Huawei warns 5G network exclusion can cost Australian customers

By @chelean on
FILE PHOTO: A worker adjusts the logo at the stand of Huawei at the CeBIT trade fair in Hanover, in this file picture taken March 15, 2015.
FILE PHOTO: A worker adjusts the logo at the stand of Huawei at the CeBIT trade fair in Hanover, in this file picture taken March 15, 2015. Reuters/Morris Mac Matzen/File Photo

Huawei is fighting back after it emerged that Australia could leave out the Chinese telco from its development of 5G mobile networks. Huawei Technologies Co Ltd has denied claims that it poses national security risk, sending an open letter to the Australian government to say that the view was “ill-informed.”

According to recent reports, Australia could disqualify Huawei from providing equipment for the planned 5G wireless network. Huawei apparently still has strong links to the Chinese government, and therefore it is considered a cyber espionage risk.

Huawei Australia chairman John Lord previously denied the company would be left out of the 5G, saying its executives were even “welcomed” in Canberra. “So we’re not really getting any concerns expressed to us in any way at all other than the reports in the media,” he said.

But it seems their confidence in not being excluded from 5G has waned. The networking giant has published a letter for the members of the Australian parliament, saying the reports about the company being a security risk were “not based on facts.”

“Recent public commentary around China has referenced Huawei and its role in Australia and prompted some observations around security concerns,” the telco’s chairman and two board directors John Brumby and Lance Hockridge wrote. “Many of these comments are ill-informed and not based on facts.”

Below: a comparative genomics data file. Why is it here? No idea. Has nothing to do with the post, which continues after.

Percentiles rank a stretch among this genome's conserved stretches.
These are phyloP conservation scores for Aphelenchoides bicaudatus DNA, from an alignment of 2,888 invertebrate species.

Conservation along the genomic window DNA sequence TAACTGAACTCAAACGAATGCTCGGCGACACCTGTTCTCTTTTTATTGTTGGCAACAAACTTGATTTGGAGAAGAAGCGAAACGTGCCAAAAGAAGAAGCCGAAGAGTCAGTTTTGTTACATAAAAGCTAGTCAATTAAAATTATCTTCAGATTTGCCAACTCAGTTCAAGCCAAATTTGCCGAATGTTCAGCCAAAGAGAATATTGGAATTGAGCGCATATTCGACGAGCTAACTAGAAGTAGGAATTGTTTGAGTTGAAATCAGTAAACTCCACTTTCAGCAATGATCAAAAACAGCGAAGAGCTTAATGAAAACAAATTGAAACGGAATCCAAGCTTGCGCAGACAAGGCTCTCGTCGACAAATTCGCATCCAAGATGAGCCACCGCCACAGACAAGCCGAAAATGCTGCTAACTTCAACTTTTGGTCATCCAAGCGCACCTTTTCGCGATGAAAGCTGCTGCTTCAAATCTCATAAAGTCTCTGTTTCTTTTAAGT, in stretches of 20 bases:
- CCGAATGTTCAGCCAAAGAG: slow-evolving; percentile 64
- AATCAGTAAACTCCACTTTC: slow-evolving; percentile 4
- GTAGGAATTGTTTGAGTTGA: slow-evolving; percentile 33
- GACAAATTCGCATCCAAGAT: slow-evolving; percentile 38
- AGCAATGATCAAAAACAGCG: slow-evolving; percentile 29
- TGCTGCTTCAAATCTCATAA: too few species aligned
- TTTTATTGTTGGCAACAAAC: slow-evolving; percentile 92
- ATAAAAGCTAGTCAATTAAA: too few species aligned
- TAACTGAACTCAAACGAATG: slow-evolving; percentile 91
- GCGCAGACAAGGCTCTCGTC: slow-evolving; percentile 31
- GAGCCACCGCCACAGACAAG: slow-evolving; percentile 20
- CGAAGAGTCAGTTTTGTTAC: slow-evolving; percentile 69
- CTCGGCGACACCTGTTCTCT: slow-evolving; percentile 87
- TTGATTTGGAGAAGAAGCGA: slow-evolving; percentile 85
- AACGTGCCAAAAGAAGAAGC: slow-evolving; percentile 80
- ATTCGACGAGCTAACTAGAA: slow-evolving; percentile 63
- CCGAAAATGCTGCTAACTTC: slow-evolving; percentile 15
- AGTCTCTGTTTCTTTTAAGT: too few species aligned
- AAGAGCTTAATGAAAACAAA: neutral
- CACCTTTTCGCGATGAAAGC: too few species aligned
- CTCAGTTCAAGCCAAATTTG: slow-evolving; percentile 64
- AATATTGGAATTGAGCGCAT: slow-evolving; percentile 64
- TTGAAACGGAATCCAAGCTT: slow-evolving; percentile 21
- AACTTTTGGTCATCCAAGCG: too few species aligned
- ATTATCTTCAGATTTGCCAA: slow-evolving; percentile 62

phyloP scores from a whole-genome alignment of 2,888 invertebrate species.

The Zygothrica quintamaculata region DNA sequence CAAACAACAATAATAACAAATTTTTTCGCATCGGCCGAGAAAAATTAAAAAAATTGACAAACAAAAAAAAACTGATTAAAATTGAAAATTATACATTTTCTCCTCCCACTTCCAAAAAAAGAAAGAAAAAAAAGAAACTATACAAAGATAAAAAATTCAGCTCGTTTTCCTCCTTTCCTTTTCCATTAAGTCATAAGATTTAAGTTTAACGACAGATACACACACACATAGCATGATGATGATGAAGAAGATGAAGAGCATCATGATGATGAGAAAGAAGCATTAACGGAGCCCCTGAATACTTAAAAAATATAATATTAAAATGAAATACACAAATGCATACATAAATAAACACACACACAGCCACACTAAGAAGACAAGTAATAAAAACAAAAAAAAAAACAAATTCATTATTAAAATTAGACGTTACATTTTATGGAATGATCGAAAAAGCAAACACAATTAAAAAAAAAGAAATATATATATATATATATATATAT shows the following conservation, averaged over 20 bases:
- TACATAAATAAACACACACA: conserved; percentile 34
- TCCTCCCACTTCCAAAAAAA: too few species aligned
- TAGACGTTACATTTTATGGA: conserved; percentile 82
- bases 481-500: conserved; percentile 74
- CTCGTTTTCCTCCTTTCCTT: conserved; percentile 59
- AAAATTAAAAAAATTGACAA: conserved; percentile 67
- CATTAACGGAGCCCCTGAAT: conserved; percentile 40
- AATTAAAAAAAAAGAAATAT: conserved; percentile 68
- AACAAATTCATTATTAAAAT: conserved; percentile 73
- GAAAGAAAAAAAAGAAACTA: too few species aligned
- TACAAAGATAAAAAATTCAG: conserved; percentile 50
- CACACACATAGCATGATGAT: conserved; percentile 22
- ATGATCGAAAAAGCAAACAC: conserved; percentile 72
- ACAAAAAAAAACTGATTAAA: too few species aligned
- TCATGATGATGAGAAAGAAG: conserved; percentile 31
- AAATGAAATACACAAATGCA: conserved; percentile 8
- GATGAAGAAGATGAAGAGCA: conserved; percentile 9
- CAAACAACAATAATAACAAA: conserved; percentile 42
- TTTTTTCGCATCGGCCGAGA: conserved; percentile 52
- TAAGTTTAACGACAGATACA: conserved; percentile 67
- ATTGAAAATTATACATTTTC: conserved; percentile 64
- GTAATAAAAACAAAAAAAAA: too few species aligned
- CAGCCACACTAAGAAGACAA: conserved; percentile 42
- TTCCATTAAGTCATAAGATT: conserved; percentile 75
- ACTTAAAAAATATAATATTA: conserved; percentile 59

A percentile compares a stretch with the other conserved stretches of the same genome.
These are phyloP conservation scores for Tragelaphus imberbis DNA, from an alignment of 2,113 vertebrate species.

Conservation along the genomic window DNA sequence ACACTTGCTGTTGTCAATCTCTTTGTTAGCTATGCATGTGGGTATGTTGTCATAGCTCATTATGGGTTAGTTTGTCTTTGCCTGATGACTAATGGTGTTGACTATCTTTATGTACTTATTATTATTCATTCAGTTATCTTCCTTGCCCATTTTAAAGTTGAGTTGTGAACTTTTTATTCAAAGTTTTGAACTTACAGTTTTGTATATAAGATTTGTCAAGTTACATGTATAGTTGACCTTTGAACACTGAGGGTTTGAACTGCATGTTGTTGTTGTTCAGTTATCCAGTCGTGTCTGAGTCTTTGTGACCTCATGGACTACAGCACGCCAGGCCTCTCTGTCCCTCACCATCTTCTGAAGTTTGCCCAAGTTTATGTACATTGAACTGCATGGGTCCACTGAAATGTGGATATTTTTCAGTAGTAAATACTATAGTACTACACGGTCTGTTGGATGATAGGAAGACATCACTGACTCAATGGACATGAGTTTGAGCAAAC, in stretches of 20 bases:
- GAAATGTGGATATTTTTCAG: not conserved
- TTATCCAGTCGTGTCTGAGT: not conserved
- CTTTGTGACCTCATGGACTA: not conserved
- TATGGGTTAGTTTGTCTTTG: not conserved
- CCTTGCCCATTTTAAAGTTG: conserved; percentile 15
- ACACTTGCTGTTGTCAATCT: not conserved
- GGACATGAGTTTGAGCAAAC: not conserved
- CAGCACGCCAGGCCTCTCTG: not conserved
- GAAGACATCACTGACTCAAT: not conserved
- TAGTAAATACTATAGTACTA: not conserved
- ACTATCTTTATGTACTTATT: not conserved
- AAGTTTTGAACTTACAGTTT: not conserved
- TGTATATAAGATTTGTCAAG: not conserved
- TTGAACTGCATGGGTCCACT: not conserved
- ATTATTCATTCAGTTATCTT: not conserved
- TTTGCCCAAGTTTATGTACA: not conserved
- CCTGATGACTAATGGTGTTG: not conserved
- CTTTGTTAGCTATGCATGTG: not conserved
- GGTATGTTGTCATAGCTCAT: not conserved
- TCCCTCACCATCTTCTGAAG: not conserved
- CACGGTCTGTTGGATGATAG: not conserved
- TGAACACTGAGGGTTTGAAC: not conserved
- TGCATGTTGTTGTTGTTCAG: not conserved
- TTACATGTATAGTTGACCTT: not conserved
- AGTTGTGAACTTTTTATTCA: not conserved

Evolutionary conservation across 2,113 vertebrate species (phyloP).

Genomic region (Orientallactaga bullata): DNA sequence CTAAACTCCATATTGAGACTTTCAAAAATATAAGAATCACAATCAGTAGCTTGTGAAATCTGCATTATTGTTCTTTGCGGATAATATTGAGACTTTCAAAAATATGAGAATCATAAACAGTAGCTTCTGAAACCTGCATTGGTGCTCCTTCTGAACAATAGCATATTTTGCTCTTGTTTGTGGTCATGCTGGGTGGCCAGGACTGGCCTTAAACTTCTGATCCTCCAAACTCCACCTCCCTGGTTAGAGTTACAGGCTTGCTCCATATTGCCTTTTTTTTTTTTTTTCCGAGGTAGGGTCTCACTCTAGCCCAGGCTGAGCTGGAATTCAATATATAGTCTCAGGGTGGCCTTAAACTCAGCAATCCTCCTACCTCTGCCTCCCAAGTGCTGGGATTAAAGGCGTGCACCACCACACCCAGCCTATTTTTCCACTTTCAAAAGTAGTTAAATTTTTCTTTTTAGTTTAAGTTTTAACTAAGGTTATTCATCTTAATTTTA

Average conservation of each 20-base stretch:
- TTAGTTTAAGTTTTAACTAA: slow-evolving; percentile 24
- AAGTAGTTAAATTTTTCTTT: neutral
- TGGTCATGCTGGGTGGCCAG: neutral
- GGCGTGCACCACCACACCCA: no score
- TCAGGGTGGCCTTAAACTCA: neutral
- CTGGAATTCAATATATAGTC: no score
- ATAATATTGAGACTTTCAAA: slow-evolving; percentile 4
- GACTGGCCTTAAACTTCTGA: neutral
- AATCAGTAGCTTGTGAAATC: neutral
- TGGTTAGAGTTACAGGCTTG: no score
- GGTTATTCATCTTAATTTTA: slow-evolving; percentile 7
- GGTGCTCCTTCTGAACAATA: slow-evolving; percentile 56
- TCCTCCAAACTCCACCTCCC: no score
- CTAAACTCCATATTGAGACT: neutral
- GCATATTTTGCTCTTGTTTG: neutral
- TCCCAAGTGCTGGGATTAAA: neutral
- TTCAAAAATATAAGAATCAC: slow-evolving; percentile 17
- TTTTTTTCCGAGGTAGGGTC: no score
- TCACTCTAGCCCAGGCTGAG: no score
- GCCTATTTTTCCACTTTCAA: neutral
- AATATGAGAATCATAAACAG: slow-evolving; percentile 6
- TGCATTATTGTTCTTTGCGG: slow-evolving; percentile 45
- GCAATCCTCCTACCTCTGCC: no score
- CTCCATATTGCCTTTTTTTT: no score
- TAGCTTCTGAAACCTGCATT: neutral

It went on to say that since Huawei is now Australia’s largest wireless technology provider and half of telco users already rely on the company, the subscribers could be forced to pay higher prices.

“Increased competition not only means cheaper prices, but most importantly better access to the latest technologies and innovation,” the letter reads.

Huawei has insisted that it is an independent company, free from the Chinese government control. “We are a private company, owned by our employees with no other shareholders. In each of the 170 countries where we operate, we abide by the national laws and guidelines. To do otherwise would end our business overnight.”

It also noted Huawei’s 5G investments in the United Kingdom, Canada and New Zealand, and their respective governments have taken up the company’s offers for evaluation of its technology “to ensure it abides by its cybersecurity protocols.”

The letter continued, “We have an open invitation for Australian officials and security agencies to meet with our world-leading research and development teams to better understand our technology.”

Prime Minister Malcolm Turnbull is expected to announce the government’s decision on 5G network soon.